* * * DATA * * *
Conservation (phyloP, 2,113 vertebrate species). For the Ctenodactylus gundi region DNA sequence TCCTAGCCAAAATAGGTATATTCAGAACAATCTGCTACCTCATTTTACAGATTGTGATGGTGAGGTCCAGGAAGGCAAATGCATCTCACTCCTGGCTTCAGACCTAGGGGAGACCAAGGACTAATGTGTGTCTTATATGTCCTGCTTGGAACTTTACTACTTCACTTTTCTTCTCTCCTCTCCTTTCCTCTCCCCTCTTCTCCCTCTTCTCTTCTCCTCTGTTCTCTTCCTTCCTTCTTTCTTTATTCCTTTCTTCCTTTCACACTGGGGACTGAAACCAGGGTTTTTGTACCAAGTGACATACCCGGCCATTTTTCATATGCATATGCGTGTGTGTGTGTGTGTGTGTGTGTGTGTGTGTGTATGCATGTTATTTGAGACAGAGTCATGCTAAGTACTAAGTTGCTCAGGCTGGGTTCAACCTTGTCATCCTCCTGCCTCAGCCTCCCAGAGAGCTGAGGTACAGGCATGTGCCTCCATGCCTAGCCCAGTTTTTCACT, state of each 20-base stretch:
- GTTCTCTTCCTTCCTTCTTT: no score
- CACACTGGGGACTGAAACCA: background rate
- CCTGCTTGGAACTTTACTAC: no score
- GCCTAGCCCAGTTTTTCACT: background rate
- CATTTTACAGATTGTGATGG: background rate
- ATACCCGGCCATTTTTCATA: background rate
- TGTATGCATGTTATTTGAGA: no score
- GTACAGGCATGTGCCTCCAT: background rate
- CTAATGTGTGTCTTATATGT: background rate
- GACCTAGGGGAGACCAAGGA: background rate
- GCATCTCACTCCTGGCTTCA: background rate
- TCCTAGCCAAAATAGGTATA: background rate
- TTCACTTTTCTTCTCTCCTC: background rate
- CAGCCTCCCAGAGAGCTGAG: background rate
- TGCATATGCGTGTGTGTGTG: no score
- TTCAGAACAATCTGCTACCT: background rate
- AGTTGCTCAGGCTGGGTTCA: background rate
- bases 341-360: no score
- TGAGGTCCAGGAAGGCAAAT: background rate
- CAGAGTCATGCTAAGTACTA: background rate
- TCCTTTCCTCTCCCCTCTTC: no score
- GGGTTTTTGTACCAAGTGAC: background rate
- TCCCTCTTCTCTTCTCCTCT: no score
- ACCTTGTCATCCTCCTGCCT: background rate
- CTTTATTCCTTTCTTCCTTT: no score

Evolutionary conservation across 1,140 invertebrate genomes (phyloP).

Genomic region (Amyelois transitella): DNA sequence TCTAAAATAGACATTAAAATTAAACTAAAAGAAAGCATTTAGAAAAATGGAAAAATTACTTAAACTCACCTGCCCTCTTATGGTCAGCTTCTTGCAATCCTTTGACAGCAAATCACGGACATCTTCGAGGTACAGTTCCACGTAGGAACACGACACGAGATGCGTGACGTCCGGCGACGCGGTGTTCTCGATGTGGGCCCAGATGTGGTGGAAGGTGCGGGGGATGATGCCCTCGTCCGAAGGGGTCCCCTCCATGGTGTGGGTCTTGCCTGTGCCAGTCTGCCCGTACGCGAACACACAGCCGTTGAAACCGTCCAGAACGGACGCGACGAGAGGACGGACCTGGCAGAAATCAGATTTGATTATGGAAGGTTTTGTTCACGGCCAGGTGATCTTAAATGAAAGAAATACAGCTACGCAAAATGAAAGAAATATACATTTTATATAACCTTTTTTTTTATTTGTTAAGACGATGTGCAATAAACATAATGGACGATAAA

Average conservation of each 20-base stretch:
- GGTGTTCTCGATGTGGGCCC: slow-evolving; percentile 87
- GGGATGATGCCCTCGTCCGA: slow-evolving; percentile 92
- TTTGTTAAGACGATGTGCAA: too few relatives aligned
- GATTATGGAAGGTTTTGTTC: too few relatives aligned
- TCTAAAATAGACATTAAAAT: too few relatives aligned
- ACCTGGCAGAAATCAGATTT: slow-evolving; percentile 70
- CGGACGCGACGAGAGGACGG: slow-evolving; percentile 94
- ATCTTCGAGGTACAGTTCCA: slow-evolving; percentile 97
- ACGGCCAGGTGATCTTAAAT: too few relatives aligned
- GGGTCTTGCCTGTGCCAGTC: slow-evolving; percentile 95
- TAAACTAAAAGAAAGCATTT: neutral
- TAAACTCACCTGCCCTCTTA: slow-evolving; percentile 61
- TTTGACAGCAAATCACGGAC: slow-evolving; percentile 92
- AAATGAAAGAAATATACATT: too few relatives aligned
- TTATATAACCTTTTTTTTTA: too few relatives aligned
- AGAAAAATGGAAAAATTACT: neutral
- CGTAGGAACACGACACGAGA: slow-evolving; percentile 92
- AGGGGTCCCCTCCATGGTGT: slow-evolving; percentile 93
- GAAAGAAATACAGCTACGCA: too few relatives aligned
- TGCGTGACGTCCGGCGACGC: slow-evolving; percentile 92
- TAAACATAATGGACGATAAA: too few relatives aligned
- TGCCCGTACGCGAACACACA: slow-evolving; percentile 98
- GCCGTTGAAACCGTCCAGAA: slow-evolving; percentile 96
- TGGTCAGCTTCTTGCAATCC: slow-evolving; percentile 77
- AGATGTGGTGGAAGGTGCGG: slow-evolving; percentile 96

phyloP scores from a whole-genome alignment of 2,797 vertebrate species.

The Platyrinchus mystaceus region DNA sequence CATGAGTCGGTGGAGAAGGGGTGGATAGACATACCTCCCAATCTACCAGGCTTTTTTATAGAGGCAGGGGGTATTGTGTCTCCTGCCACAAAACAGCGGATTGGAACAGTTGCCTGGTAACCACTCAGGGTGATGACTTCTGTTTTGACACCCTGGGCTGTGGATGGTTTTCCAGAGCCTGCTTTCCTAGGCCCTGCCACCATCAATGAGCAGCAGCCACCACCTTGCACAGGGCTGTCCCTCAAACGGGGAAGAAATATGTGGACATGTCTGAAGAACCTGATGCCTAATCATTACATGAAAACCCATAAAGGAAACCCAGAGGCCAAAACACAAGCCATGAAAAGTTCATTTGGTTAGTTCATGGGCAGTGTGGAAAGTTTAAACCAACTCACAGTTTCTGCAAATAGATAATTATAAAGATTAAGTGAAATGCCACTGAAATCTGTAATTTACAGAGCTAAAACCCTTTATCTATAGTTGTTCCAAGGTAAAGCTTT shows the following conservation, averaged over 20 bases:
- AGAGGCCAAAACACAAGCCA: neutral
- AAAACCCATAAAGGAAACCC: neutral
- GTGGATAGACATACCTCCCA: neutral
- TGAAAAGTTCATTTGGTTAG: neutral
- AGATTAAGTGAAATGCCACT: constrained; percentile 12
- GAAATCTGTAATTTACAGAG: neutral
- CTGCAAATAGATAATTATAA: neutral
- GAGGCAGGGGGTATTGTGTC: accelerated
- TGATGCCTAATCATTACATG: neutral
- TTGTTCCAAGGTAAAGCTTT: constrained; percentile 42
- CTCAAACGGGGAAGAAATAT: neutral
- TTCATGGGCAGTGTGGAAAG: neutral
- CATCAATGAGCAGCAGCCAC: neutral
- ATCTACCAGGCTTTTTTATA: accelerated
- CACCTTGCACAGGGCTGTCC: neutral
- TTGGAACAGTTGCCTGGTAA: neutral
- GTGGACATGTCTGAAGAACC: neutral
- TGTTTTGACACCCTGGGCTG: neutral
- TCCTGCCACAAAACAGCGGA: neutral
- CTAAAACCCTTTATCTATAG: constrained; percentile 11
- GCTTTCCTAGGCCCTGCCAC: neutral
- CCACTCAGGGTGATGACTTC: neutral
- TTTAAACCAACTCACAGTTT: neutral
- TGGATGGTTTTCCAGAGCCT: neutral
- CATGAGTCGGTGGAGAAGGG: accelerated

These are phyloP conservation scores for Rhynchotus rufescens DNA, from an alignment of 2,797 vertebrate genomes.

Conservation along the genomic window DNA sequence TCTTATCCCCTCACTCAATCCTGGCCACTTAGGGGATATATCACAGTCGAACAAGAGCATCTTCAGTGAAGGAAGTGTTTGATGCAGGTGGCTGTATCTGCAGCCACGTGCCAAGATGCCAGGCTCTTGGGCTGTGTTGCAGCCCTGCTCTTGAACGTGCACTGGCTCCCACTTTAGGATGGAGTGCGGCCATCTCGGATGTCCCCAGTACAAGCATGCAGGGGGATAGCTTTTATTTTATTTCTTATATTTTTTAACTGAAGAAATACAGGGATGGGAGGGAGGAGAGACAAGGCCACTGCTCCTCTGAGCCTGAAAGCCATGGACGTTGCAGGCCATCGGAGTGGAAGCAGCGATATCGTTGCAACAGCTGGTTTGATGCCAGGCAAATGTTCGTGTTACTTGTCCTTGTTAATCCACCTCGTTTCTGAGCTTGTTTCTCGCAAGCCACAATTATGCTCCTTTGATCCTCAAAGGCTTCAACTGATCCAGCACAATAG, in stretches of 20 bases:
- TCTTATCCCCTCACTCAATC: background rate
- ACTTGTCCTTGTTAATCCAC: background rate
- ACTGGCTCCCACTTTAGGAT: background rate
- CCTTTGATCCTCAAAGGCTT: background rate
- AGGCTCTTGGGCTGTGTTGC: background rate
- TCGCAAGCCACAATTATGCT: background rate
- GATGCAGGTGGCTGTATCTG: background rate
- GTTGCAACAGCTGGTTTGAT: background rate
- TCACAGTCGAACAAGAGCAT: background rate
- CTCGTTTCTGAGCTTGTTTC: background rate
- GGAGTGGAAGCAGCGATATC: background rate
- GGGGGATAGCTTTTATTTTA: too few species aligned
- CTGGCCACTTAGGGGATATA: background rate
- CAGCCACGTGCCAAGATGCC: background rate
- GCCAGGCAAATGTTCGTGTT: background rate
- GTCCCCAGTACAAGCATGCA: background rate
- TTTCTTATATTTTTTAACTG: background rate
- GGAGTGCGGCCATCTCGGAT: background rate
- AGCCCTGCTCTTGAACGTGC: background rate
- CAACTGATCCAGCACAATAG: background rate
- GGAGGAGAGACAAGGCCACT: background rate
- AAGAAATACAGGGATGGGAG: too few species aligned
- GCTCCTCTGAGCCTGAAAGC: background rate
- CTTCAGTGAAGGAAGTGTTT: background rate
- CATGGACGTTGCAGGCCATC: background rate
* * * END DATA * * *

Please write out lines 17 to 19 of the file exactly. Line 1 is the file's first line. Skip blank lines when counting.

- TTCAGAACAATCTGCTACCT: background rate
- AGTTGCTCAGGCTGGGTTCA: background rate
- bases 341-360: no score